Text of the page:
Over 500 National Guard soldiers activated to amid protests regarding George Floyd's death; Frey declares state of emergency in Minneapolis

Smoke rises as fires rage after violent protests Thursday morning in Minneapolis. Photo: KSTP/Ashley Zilka. Smoke rises as fires rage after violent protests Thursday morning in Minneapolis.

Updated: May 28, 2020 11:21 PM
Created: May 28, 2020 03:58 PM

The Minnesota National Guard is being called on to help contain protests in the Twin Cities after a violent past two days after George Floyd's death.

Gov. Tim Walz signed Executive Order 20-65 on Thursday, activating the Guard to help protect Minnesotans and maintain peace. A release from Walz's office says local leaders have requested National Guard resources after extensive damage during protests the past two days.

The Guard confirmed more than 500 soldiers will respond to St. Paul, Minneapolis and surrounding communities.

The Guard tweeted that it was assisting the Minneapolis Fire Department as the Minneapolis Police Department's 3rd Precinct burned Thursday night.

Mayor Jacob Frey of Minneapolis declared a state of emergency earlier Thursday giving him more flexibility to respond to the ongoing protests, KSTP has confirmed. The emergency order will remain in effect until Sunday night. 

It's the first time the National Guard has been activated for a civil disturbance since 2008 when Gov. Tim Pawlenty deployed 300 troops to control riots outside the Republican National Convention.

The National Guard Adjutant General will work with local government agencies to provide personnel, equipment, and facilities needed to respond to and recover from this emergency, according to the news release.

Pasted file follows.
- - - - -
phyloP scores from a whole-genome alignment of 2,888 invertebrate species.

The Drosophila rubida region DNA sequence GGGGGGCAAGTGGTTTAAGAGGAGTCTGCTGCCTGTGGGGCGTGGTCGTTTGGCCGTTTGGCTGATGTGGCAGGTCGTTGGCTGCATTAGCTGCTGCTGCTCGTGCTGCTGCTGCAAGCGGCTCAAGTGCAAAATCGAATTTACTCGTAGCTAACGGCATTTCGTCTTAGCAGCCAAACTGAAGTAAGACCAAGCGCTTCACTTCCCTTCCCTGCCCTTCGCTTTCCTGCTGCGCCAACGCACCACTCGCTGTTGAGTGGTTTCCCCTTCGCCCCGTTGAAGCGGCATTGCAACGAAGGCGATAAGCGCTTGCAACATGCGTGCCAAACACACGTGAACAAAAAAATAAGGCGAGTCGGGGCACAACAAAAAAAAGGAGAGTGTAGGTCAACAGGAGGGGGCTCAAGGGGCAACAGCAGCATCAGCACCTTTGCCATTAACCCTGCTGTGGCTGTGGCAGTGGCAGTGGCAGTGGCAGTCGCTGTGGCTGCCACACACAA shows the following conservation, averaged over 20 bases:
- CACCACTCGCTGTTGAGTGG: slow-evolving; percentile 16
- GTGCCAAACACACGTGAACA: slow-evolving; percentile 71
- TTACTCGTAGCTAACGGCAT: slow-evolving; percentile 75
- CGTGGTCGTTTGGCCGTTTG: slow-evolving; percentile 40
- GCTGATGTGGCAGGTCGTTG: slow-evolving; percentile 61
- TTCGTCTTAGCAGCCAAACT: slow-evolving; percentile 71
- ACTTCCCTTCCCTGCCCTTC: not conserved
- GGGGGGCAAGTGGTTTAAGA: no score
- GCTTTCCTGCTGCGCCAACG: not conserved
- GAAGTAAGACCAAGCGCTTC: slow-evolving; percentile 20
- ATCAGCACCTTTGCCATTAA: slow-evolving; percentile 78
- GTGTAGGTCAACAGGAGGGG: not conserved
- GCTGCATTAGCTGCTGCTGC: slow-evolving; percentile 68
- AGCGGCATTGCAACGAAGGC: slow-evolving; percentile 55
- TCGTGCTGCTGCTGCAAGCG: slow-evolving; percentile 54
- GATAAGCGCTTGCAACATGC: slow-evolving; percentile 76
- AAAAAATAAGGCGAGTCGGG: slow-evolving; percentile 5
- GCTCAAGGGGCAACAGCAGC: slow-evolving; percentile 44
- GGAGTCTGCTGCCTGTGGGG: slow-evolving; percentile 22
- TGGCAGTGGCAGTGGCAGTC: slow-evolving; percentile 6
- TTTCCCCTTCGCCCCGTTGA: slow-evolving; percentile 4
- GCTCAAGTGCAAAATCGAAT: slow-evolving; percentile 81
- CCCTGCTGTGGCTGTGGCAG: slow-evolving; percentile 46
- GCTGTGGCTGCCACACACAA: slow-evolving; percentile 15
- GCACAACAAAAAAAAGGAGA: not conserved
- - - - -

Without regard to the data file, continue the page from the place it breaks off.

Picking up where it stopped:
Police issuing dispersal orders in St. Paul as crowds grow

About 200 Minnesota State Patrol troopers will also assist in public safety efforts over the next several days.

The order also declares a peacetime emergency, which activates the State Emergency Operations Center.

"It is time to rebuild. Rebuild the city, rebuild our justice system, and rebuild the relationship between law enforcement and those they're charged to protect. George Floyd's death should lead to justice and systemic change, not more death and destruction. As George Floyd's family has said, 'Floyd would not want people to get hurt. He lived his life protecting people.' Let's come together to rebuild, remember, and seek justice for George Floyd," said Walz.

"As Governor, I will always defend the right to protest," he continued. "It is how we express pain, process tragedy, and create change. That is why I am answering our local leaders' request for Minnesota National Guard assistance to protect peaceful demonstrators, neighbors, and small businesses in Minnesota."

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"The anger and grief of this moment is unbearable," added Lieutenant Governor Peggy Flanagan. "People deserve to be seen. People deserve to be heard. People deserve to be safe. While many Minnesotans are taking extensive safety precautions while exercising their right to protest, the demonstration last night became incredibly unsafe for all involved. The purpose of the National Guard is to protect people, to protect people safely demonstrating, and to protect small business owners."